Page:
Most Americans agree that the greatest problem America faces right now is a faltering economy. One would never know that by looking at NRO’s Corner from 4:54 pm to 6:21 pm on Thursday, February 26. A visitor to the Corner at that time would conclude that the greatest threat to the Republic is the appointment of the former ambassador to China and Saudi Arabia, Charles Freeman, to head the National Intelligence Council. During that time, Freeman’s appointment was the subject of five posts, two from Michael Rubin, two from Jonah Goldberg, and one from Mark Steyn. The grave threat posed by Freeman would probably come as news to most Americans; indeed, most Americans (I include myself) have probably never heard of Freeman before.
And why is Freeman so awful? Well, Jonah Golbderg quotes Jeffrey Goldberg of the Atlantic referring to Freeman’s “well-known hostility to Israel,” and Goldberg quotes a reader wondering if John Mearsheimer, co-author of a book critical of the Israel lobby, will be Obama’s next appointee. Mark Steyn then argues that “Being on the House of Saud’s payroll, directly or indirectly, should render one ineligible for subsequent government service.”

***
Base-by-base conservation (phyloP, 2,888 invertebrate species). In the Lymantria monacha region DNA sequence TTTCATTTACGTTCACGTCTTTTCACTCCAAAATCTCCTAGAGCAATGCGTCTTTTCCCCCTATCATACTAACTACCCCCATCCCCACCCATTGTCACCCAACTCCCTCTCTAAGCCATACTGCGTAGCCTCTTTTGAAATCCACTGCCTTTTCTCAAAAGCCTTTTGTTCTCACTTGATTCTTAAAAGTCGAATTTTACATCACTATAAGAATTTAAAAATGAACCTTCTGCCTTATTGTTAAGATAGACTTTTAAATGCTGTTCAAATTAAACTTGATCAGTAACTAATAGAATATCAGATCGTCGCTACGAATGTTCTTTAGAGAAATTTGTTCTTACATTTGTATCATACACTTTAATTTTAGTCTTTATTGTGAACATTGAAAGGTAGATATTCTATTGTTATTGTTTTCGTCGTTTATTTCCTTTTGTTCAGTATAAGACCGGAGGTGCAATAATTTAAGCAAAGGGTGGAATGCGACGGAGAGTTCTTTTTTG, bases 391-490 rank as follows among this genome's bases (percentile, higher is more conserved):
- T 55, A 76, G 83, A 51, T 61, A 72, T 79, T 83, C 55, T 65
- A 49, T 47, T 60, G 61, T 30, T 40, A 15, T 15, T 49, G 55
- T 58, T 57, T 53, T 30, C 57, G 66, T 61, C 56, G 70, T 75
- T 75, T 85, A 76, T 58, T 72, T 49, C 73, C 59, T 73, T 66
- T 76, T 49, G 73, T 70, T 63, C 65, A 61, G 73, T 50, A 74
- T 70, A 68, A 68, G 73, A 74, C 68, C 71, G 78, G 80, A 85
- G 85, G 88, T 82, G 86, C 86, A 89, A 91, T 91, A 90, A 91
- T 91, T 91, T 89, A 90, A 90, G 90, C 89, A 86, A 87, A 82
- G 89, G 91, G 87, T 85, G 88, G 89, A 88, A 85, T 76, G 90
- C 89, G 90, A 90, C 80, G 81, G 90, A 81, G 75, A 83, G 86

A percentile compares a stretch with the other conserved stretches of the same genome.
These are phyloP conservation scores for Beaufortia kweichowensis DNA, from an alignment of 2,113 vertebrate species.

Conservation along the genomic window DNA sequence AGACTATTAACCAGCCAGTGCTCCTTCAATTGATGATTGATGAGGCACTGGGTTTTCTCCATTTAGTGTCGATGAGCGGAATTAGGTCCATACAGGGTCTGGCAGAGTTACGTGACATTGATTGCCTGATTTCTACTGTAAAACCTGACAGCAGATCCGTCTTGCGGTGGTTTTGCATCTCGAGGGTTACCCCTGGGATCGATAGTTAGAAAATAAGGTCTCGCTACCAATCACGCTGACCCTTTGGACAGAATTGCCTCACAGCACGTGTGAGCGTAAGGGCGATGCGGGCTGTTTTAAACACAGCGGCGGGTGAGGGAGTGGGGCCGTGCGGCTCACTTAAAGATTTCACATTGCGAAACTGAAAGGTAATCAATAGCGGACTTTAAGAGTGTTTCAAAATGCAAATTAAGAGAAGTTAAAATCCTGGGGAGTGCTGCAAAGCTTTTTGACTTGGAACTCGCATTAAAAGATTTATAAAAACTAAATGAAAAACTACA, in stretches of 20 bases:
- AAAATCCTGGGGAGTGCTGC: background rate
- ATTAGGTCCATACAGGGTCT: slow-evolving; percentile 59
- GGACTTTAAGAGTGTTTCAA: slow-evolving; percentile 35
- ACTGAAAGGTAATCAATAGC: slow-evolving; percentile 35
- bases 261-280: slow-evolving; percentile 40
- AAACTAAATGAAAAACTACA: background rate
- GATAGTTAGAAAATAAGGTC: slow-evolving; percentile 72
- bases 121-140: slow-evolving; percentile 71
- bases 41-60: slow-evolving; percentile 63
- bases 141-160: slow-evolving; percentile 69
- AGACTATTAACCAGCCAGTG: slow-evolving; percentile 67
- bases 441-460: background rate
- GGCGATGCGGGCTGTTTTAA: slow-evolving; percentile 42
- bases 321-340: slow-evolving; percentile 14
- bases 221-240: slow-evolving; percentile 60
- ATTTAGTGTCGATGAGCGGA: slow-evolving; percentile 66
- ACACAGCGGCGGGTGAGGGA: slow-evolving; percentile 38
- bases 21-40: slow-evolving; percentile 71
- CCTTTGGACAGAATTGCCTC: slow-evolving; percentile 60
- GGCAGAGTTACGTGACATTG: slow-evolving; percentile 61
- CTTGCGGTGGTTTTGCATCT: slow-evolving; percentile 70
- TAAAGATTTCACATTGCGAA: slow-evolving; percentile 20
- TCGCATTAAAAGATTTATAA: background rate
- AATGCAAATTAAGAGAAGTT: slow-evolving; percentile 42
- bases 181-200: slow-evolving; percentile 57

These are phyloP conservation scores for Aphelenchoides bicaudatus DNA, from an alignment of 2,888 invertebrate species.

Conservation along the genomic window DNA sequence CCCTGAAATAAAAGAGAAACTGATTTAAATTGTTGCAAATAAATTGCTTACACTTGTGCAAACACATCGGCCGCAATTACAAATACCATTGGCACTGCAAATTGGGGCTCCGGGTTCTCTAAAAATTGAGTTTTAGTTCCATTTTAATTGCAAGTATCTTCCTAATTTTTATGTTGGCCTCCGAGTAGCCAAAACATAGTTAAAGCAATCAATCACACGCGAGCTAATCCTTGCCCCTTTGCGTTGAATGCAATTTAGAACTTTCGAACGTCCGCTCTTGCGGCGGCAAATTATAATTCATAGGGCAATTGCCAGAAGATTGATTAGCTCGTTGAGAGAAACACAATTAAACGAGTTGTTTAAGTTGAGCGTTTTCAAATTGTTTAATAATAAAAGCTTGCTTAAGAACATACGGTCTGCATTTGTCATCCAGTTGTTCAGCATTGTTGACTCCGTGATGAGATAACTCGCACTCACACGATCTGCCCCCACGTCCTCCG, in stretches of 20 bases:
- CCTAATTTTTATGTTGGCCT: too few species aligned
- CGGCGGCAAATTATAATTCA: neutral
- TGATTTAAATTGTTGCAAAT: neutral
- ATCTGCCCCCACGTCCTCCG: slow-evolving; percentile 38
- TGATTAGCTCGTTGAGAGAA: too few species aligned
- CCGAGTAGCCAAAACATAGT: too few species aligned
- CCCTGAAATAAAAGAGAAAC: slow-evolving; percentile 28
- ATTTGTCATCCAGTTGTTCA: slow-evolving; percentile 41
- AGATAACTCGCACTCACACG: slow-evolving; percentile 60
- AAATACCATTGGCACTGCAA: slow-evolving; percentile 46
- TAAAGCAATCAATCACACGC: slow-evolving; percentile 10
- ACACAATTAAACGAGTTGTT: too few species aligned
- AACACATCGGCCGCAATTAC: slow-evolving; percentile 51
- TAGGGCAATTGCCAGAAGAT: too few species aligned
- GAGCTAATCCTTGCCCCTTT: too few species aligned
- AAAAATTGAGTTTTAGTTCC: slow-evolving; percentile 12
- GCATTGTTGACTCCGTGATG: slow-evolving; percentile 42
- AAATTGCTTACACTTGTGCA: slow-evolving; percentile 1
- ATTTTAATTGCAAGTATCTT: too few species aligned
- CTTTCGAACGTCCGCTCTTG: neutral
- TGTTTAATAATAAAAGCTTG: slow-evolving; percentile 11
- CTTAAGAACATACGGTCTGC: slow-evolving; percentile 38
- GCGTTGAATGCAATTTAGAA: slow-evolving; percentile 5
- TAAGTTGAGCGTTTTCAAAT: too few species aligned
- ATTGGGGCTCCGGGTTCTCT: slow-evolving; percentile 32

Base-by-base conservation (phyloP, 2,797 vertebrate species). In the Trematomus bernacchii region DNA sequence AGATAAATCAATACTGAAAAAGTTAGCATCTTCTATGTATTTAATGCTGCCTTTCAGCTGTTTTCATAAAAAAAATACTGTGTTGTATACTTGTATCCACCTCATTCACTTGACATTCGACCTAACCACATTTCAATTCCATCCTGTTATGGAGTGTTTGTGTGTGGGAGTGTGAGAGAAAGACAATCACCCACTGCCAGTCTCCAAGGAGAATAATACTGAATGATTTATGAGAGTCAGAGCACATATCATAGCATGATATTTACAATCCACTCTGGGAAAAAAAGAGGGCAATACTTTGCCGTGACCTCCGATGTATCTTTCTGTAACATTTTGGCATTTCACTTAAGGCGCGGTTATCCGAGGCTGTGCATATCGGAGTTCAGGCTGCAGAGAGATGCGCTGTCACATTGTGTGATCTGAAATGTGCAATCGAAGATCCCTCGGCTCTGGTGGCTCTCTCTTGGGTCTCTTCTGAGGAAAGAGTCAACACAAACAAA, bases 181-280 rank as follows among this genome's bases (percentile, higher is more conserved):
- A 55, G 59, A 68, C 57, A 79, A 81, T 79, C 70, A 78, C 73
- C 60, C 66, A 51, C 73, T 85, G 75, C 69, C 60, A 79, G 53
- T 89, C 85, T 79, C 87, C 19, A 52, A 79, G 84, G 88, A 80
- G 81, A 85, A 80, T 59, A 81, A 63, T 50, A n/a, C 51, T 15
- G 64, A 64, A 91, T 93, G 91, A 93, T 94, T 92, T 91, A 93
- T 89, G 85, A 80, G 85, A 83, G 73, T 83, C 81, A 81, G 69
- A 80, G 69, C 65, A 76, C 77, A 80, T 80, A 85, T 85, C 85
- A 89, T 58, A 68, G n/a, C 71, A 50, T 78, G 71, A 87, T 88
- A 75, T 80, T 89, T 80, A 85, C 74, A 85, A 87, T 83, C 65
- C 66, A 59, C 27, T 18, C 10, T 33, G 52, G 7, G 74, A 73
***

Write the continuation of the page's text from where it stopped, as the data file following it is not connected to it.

Funny, I don’t remember Steyn complaining about Richard Perle’s government service, even though an FBI wiretap recorded Perle discussing classified information with the Israeli embassy in the 1970. Nor do I remember Steyn, or anyone at National Review, complaining that Perle, Douglas Feith, and David Wurmser, all of whom served in the late, unlamented Bush administration, wrote an analysis for Benjamin Netanyahu, then the Prime Minister of Israel, arguing that toppling Saddam Hussein would be good for Israel, and later urged the Bush Administration to carry out that policy, a policy that has so far cost thousands of American lives and billions of American dollars. It appears, then, that National Review does not regard close ties to Israel as an impediment to government service. In fact, judging from the hysteria over Freeman, National Review regards such ties as a prerequisite for government service, something the rest of us should keep in mind the next time National Review begins beating the drums for war in the Middle East.